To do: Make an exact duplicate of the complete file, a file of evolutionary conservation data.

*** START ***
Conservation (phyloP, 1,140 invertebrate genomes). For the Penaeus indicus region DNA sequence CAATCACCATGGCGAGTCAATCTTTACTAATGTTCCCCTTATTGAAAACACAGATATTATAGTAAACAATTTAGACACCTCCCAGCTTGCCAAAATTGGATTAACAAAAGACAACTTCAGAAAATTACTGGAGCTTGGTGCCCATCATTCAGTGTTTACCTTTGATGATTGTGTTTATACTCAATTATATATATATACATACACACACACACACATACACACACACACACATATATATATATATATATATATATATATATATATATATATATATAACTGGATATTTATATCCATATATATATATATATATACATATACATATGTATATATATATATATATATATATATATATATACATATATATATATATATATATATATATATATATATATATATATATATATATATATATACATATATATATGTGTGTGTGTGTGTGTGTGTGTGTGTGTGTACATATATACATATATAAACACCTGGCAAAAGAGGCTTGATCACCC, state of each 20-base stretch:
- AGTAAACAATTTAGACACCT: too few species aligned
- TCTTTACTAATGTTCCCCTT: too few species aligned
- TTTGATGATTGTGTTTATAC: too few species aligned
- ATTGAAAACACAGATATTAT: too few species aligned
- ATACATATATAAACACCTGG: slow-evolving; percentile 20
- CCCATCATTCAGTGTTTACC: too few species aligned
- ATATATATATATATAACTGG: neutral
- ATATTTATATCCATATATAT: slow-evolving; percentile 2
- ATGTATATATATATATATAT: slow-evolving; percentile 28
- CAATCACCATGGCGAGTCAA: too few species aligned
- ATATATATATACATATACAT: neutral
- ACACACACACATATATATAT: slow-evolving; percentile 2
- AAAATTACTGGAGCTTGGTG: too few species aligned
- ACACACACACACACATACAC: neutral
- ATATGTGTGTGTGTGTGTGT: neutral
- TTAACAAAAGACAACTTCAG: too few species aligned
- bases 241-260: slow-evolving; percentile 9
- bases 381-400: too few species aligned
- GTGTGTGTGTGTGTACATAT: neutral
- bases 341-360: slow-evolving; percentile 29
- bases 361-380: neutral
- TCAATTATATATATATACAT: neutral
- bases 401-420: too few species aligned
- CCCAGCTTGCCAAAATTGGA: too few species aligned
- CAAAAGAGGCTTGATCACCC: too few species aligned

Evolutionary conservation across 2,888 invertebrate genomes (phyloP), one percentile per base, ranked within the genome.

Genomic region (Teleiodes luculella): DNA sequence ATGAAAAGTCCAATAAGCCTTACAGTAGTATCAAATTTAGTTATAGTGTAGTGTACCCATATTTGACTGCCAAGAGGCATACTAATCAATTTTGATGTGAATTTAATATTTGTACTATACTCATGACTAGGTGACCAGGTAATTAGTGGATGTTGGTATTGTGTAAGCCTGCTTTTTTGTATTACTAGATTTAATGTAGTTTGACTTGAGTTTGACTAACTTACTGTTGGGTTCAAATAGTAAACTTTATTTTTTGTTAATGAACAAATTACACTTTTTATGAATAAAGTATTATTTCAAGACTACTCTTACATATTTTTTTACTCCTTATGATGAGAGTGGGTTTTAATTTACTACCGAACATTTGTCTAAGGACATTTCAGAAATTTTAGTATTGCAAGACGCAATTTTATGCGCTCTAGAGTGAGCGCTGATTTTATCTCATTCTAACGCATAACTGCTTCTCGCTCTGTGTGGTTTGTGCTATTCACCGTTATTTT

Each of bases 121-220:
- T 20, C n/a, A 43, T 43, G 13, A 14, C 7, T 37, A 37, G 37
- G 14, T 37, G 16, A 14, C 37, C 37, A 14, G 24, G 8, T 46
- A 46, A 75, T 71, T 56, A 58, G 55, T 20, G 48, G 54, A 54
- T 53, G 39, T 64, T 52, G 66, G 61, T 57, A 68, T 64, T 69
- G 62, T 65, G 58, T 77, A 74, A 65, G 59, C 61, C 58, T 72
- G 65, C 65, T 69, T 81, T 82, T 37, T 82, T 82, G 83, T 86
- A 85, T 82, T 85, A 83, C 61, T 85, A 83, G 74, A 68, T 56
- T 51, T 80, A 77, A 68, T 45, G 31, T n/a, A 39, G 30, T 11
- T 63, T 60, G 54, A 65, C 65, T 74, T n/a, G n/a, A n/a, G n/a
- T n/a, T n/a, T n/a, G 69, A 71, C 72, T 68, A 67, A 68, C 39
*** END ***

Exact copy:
Conservation (phyloP, 1,140 invertebrate genomes). For the Penaeus indicus region DNA sequence CAATCACCATGGCGAGTCAATCTTTACTAATGTTCCCCTTATTGAAAACACAGATATTATAGTAAACAATTTAGACACCTCCCAGCTTGCCAAAATTGGATTAACAAAAGACAACTTCAGAAAATTACTGGAGCTTGGTGCCCATCATTCAGTGTTTACCTTTGATGATTGTGTTTATACTCAATTATATATATATACATACACACACACACACATACACACACACACACATATATATATATATATATATATATATATATATATATATATATATAACTGGATATTTATATCCATATATATATATATATATACATATACATATGTATATATATATATATATATATATATATATATACATATATATATATATATATATATATATATATATATATATATATATATATATATATATACATATATATATGTGTGTGTGTGTGTGTGTGTGTGTGTGTGTACATATATACATATATAAACACCTGGCAAAAGAGGCTTGATCACCC, state of each 20-base stretch:
- AGTAAACAATTTAGACACCT: too few species aligned
- TCTTTACTAATGTTCCCCTT: too few species aligned
- TTTGATGATTGTGTTTATAC: too few species aligned
- ATTGAAAACACAGATATTAT: too few species aligned
- ATACATATATAAACACCTGG: slow-evolving; percentile 20
- CCCATCATTCAGTGTTTACC: too few species aligned
- ATATATATATATATAACTGG: neutral
- ATATTTATATCCATATATAT: slow-evolving; percentile 2
- ATGTATATATATATATATAT: slow-evolving; percentile 28
- CAATCACCATGGCGAGTCAA: too few species aligned
- ATATATATATACATATACAT: neutral
- ACACACACACATATATATAT: slow-evolving; percentile 2
- AAAATTACTGGAGCTTGGTG: too few species aligned
- ACACACACACACACATACAC: neutral
- ATATGTGTGTGTGTGTGTGT: neutral
- TTAACAAAAGACAACTTCAG: too few species aligned
- bases 241-260: slow-evolving; percentile 9
- bases 381-400: too few species aligned
- GTGTGTGTGTGTGTACATAT: neutral
- bases 341-360: slow-evolving; percentile 29
- bases 361-380: neutral
- TCAATTATATATATATACAT: neutral
- bases 401-420: too few species aligned
- CCCAGCTTGCCAAAATTGGA: too few species aligned
- CAAAAGAGGCTTGATCACCC: too few species aligned

Evolutionary conservation across 2,888 invertebrate genomes (phyloP), one percentile per base, ranked within the genome.

Genomic region (Teleiodes luculella): DNA sequence ATGAAAAGTCCAATAAGCCTTACAGTAGTATCAAATTTAGTTATAGTGTAGTGTACCCATATTTGACTGCCAAGAGGCATACTAATCAATTTTGATGTGAATTTAATATTTGTACTATACTCATGACTAGGTGACCAGGTAATTAGTGGATGTTGGTATTGTGTAAGCCTGCTTTTTTGTATTACTAGATTTAATGTAGTTTGACTTGAGTTTGACTAACTTACTGTTGGGTTCAAATAGTAAACTTTATTTTTTGTTAATGAACAAATTACACTTTTTATGAATAAAGTATTATTTCAAGACTACTCTTACATATTTTTTTACTCCTTATGATGAGAGTGGGTTTTAATTTACTACCGAACATTTGTCTAAGGACATTTCAGAAATTTTAGTATTGCAAGACGCAATTTTATGCGCTCTAGAGTGAGCGCTGATTTTATCTCATTCTAACGCATAACTGCTTCTCGCTCTGTGTGGTTTGTGCTATTCACCGTTATTTT

Each of bases 121-220:
- T 20, C n/a, A 43, T 43, G 13, A 14, C 7, T 37, A 37, G 37
- G 14, T 37, G 16, A 14, C 37, C 37, A 14, G 24, G 8, T 46
- A 46, A 75, T 71, T 56, A 58, G 55, T 20, G 48, G 54, A 54
- T 53, G 39, T 64, T 52, G 66, G 61, T 57, A 68, T 64, T 69
- G 62, T 65, G 58, T 77, A 74, A 65, G 59, C 61, C 58, T 72
- G 65, C 65, T 69, T 81, T 82, T 37, T 82, T 82, G 83, T 86
- A 85, T 82, T 85, A 83, C 61, T 85, A 83, G 74, A 68, T 56
- T 51, T 80, A 77, A 68, T 45, G 31, T n/a, A 39, G 30, T 11
- T 63, T 60, G 54, A 65, C 65, T 74, T n/a, G n/a, A n/a, G n/a
- T n/a, T n/a, T n/a, G 69, A 71, C 72, T 68, A 67, A 68, C 39